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Italian student pleads with SA to help Ukraine chaverim



Like many Italian youngsters, 19-year-old Viola Turone looked forward to travelling as a high school exchange student. But unlike many of her peers, she chose to spend six months in Cape Town, where she attended Herzlia High School.

There, she formed bonds that would stretch across the oceans and now she’s calling on the South African Jewish community to help her compatriots in Ukraine.

As a member of the youth movement, Hashomer Hatzair, Turone is working daily to help her friends in the east who are enduring the war. Some are hiding underground while others are refugees on the run. From one day to the next, these youngsters went from being teenagers enjoying their youth movement to escaping an invasion. Turone and her friends even helped some of their compatriots escape to Warsaw.

Turone, who lives in Milan, was in Poland when the first refugees began arriving. “My kvutza [year group at Hashomer] was in Poland when the war started. We were there for a seminar to visit concentration camps and explore the cities that used to have big Jewish communities. While in Poland, we saw the arrival of the first refugees, the traffic and lines for petrol. Seeing these things firsthand made everything feel a lot more real.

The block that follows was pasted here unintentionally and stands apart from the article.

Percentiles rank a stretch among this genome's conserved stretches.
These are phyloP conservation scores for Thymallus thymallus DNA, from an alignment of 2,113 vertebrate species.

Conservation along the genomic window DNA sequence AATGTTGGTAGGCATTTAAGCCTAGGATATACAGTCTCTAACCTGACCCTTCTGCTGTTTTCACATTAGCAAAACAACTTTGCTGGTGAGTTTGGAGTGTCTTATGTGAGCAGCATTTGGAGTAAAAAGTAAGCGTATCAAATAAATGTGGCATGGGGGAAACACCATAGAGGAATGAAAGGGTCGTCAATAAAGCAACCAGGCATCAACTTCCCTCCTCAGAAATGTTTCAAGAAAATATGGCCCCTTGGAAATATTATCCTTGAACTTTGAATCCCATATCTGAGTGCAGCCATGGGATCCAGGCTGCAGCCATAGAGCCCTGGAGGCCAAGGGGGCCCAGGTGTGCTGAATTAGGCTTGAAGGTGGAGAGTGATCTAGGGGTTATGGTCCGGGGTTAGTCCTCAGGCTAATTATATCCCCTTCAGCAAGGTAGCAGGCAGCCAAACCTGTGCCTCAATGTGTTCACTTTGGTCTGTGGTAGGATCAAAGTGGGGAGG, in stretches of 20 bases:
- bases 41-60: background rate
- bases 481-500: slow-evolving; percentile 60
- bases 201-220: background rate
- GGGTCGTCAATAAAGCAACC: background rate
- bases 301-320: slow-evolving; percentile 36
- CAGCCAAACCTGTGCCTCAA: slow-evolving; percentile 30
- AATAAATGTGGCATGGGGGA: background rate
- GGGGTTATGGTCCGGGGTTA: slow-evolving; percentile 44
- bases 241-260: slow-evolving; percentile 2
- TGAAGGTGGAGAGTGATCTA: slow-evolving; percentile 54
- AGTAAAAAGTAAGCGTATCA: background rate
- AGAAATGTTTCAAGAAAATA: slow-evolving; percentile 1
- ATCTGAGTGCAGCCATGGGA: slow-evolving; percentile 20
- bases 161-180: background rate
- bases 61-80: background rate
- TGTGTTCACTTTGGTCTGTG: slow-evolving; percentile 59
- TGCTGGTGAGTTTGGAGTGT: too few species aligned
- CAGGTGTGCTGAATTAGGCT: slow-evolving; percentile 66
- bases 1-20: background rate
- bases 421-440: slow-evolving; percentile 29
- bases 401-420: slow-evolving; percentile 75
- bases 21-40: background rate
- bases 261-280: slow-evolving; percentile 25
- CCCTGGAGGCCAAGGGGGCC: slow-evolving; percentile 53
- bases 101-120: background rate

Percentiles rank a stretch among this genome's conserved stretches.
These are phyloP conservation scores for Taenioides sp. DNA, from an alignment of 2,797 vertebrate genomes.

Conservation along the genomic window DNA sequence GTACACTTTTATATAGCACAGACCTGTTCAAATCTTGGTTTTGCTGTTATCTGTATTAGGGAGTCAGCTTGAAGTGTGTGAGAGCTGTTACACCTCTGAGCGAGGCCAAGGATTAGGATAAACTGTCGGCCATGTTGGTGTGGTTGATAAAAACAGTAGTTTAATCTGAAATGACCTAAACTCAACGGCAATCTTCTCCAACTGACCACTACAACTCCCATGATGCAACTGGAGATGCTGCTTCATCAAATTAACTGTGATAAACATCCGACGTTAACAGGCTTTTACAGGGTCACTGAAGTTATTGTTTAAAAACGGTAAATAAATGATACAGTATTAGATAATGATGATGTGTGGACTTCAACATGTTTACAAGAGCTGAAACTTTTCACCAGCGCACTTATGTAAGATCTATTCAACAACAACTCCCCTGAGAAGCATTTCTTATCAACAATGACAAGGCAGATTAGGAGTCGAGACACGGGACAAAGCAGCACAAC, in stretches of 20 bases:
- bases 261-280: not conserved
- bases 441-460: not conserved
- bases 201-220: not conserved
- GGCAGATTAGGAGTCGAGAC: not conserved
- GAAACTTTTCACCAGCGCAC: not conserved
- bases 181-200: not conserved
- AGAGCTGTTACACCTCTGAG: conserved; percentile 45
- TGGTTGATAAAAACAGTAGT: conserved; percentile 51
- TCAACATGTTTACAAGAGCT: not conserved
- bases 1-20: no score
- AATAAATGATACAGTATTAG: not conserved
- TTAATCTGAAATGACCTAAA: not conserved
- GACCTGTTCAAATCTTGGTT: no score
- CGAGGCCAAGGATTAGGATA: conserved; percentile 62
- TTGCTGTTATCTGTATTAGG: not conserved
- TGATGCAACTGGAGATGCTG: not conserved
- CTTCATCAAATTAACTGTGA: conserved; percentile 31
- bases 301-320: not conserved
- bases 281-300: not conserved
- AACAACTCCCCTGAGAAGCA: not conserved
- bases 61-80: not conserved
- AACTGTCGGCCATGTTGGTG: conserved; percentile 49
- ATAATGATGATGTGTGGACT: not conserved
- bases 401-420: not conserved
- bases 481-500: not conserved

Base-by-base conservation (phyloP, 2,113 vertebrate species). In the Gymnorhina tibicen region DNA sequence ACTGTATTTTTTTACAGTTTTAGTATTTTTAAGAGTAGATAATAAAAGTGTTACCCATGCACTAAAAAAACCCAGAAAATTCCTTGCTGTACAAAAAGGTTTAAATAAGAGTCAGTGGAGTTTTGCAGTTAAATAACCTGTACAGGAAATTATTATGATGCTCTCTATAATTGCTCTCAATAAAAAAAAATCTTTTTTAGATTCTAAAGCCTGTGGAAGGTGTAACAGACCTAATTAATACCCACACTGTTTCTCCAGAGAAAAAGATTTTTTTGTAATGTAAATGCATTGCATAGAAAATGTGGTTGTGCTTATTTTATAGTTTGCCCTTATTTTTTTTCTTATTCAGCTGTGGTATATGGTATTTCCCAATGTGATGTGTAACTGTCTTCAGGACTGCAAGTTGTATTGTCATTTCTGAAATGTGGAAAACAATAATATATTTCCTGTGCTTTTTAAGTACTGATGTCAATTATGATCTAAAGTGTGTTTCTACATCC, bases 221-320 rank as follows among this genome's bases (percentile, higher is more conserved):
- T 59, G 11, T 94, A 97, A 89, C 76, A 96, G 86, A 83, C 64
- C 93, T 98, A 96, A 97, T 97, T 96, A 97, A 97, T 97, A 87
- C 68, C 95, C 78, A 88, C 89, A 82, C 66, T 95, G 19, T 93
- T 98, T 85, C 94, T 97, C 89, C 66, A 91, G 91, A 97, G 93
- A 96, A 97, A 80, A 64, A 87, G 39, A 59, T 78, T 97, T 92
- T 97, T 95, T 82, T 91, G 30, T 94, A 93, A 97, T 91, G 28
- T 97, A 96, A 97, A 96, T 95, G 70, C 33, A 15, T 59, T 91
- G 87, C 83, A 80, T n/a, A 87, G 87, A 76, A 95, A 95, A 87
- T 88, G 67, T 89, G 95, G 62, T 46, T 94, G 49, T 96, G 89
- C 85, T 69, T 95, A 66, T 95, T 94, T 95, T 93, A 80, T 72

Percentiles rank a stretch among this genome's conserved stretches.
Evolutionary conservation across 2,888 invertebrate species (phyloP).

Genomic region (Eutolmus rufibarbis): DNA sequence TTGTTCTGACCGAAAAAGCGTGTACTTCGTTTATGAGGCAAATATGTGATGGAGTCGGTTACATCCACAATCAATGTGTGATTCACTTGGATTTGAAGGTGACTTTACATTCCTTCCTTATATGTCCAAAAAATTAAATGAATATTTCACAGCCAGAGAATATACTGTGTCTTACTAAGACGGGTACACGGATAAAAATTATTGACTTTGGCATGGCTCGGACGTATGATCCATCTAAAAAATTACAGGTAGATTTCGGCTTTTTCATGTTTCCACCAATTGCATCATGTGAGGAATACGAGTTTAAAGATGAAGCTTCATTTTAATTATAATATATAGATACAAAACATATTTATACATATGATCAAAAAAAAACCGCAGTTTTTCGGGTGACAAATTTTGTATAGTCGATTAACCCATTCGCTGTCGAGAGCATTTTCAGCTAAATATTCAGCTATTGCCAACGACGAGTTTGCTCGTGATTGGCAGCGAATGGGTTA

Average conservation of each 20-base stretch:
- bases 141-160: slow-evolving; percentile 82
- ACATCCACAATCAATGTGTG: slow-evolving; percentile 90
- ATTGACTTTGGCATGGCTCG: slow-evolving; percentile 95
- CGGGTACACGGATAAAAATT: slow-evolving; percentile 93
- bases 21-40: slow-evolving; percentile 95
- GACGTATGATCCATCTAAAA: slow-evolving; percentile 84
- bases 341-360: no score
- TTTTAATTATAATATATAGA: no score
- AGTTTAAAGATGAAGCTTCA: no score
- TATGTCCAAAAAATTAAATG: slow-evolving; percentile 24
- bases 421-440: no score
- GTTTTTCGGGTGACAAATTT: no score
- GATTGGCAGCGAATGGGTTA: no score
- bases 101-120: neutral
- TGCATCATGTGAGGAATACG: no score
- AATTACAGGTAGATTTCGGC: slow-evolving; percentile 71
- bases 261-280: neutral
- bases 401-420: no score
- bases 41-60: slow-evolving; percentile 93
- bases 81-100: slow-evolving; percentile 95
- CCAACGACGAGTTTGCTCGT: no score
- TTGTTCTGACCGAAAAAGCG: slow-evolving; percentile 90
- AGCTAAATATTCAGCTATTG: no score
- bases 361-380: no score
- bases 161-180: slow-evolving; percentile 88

“Our movement has three kenim [centres] in Ukraine,” she says. “We’ve all met them during seminars and online activities – they’re kids and young adults like us who used to lead normal lives in school and university. Leaving them alone wasn’t an option. We started out helping just them, and then as the situation worsened, many of us went to Poland and started helping in refugee camps on the border while also sending things into Ukraine for the people still there.”

Turone hopes the South African Jewish community can support these efforts.

She explains how she came to be close to the Jewish community in Cape Town. “It’s quite common in Italy to spend a semester or year abroad during the fourth year of high school, at age 17. The most popular destinations among English-speaking countries are the United States and United Kingdom, but I became curious about South Africa.

“I felt there was no better place to have an interesting experience than in a beautiful country with a completely different culture and history to the one I grew up in. Through the Jewish community in Milan, we found a Jewish family in Cape Town willing to host me for six months.

“I arrived in Cape Town on 1 July 2019 and fell in love with the city right away. My host family was incredibly nice and helpful, especially during the first adjustment period. I went to Herzlia, where I met a group of friends that I still talk to daily more than two years later. I learnt so much in my six months there. I was so in love with South Africa that I came back to visit in September 2021, hosted by some high school friends.”

In her last two weeks of living in South Africa, Turone went to Habonim camp, “because all my friends were going and because I grew up in Hashomer Hatzair, a similar Jewish youth movement in Italy. When I was looking for ways to spread the story of my chaverim/ot in Ukraine, I instantly thought of the South African Jewish community.”